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CBD Secretariat Publishes Technical Study on Earth Observation for Biodiversity Monitoring

cbd-technical-studyApril 2014: The Secretariat of the Convention on Biological Diversity (CBD) has published a technical study that shows how Earth observation technologies can and should fit into systems for biodiversity monitoring. The report is intended as a resource for Earth observation specialists, biodiversity scientists and policy makers, and aims at creating common ground and initiating further dialogue.

 Titled 'Earth Observation for Biodiversity Monitoring: A review of current approaches and future opportunities for tracking progress towards the Aichi Biodiversity Targets' and authored by Cristina Secades, Brian O'Connor, Claire Brown and Matt Walpol from the UN Environment Programme World Conservation Monitoring Centre (UNEP-WCMC), together with a wide range of contributors, the report was published as CBD Technical Series No. 72. It offers an overview of the possibilities that remotely sensed data provide to biodiversity monitoring in the context of the Aichi Targets. Focusing particularly on space-borne (satellite) sensors whilst also considering airborne and ground-based systems, it explores the obstacles and opportunities for greater use of remotely sensed data. Its intention is to bridge the gap between the earth observation and biodiversity decision-making communities, enabling productive dialogue through a shared understanding of needs and opportunities.

 The report is structured in three main sections. The first section describes operational earth observation data products as well as those under research and development on a Target by Target basis, and discusses some of their current applications and limitations. The second section discusses national-level case studies where earth observation data have been applied, illustrating the value of open access data, and resource and capacity constraints. The third section describes the limitations and key challenges that have prevented the update of earth observation data for indicator development more broadly, and discusses the way forward.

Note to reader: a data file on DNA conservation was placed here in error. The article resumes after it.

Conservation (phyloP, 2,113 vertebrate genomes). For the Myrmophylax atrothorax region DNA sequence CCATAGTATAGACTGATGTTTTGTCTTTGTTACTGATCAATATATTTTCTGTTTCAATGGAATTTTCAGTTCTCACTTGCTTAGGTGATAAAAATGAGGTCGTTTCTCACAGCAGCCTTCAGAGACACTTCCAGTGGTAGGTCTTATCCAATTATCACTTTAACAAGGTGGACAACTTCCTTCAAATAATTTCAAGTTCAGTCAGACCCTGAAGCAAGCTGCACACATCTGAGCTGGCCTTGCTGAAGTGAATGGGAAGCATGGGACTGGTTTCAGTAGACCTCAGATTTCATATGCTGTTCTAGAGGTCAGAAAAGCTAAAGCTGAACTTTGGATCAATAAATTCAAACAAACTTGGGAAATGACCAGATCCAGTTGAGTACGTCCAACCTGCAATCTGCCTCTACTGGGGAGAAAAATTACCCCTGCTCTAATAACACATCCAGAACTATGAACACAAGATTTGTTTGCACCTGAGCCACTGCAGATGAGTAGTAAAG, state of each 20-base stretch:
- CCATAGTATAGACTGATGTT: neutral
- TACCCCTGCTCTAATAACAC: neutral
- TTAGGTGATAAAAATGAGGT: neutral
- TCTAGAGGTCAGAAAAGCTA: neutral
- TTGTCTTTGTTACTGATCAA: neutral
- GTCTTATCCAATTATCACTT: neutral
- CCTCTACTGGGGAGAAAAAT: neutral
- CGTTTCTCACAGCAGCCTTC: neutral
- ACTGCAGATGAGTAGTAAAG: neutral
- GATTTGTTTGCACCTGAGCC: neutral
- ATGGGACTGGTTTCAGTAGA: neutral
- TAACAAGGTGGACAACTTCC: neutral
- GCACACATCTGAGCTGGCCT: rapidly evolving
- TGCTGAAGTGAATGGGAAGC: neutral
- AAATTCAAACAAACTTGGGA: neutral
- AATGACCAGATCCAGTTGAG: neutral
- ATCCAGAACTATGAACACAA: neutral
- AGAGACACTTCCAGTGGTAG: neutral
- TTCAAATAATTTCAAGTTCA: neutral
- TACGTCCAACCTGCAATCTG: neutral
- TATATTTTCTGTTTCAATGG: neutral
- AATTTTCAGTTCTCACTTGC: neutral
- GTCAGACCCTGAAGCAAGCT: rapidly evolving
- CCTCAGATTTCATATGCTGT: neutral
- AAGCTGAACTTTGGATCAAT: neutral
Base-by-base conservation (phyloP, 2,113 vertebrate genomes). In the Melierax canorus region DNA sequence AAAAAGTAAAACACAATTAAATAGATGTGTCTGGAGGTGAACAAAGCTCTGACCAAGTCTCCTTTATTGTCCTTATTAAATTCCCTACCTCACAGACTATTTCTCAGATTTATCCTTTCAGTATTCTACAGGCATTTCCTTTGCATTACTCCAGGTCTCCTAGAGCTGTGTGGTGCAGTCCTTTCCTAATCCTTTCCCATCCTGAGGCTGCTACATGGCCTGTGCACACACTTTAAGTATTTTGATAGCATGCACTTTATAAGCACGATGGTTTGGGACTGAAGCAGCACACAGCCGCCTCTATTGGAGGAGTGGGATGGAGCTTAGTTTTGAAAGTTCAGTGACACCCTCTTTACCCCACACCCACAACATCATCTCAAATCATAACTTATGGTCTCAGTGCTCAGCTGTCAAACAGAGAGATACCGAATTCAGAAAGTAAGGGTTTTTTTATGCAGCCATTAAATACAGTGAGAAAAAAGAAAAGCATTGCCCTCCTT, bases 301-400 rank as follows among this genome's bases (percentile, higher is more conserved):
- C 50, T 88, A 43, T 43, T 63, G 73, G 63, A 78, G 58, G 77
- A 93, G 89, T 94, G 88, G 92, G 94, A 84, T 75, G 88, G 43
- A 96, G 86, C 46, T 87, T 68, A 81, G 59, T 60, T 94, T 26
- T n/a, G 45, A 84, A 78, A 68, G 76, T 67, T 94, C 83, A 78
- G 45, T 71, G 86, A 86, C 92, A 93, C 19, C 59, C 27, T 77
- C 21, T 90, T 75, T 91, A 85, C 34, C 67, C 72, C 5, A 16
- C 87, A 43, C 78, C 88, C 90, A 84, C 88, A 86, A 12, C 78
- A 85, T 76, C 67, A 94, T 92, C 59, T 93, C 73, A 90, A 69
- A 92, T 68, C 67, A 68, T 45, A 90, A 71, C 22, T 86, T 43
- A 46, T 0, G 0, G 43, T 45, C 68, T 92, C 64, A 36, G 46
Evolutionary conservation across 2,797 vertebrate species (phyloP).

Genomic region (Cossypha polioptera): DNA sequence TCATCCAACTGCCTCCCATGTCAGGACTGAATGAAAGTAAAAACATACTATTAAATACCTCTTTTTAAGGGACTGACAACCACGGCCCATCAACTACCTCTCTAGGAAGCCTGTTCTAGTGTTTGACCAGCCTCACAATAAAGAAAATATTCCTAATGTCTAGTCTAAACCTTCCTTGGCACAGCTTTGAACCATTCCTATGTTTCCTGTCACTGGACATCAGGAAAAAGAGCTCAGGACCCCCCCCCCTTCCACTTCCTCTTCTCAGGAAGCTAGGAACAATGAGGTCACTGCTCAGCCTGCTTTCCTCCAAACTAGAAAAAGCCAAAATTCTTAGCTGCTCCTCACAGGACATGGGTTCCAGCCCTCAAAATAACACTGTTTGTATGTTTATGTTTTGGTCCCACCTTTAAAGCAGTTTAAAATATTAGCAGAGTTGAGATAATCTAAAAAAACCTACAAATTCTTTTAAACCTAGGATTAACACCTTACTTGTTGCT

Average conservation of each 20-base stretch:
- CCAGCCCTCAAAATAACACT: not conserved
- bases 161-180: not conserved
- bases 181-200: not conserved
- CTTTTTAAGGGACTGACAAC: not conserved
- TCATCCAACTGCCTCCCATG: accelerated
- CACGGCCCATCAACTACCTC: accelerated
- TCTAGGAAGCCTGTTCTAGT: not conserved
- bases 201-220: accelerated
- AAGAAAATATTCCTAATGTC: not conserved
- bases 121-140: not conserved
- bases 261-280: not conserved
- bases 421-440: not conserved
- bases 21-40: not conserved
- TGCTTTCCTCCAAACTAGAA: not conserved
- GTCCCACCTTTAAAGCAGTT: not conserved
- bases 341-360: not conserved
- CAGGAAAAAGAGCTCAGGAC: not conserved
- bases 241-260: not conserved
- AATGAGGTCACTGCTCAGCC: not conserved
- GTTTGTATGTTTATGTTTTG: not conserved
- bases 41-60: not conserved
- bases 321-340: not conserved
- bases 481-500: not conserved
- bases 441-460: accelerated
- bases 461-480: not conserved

Among its key messages, the report concludes that the potential for remotely sensed earth observation data to support biodiversity policy is growing, but is yet to be fully realized. There are clear opportunities presented by existing and emerging remote sensing capabilities to support monitoring of the Aichi Targets; however, the use of remotely sensed earth observation data is often constrained by access to data and processing capacity. Creating a dialogue between data providers and users is considered critical to realizing the potential of remotely sensed data. [Publication: CBD Technical Series No. 72: Earth Observation for Biodiversity Monitoring: A review of current approaches and future opportunities for tracking progress towards the Aichi Biodiversity Targets]

 read more: http://biodiversity-l.iisd.org/news/cbd-secretariat-publishes-technical-study-on-earth-observation-for-biodiversity-monitoring/

 

 

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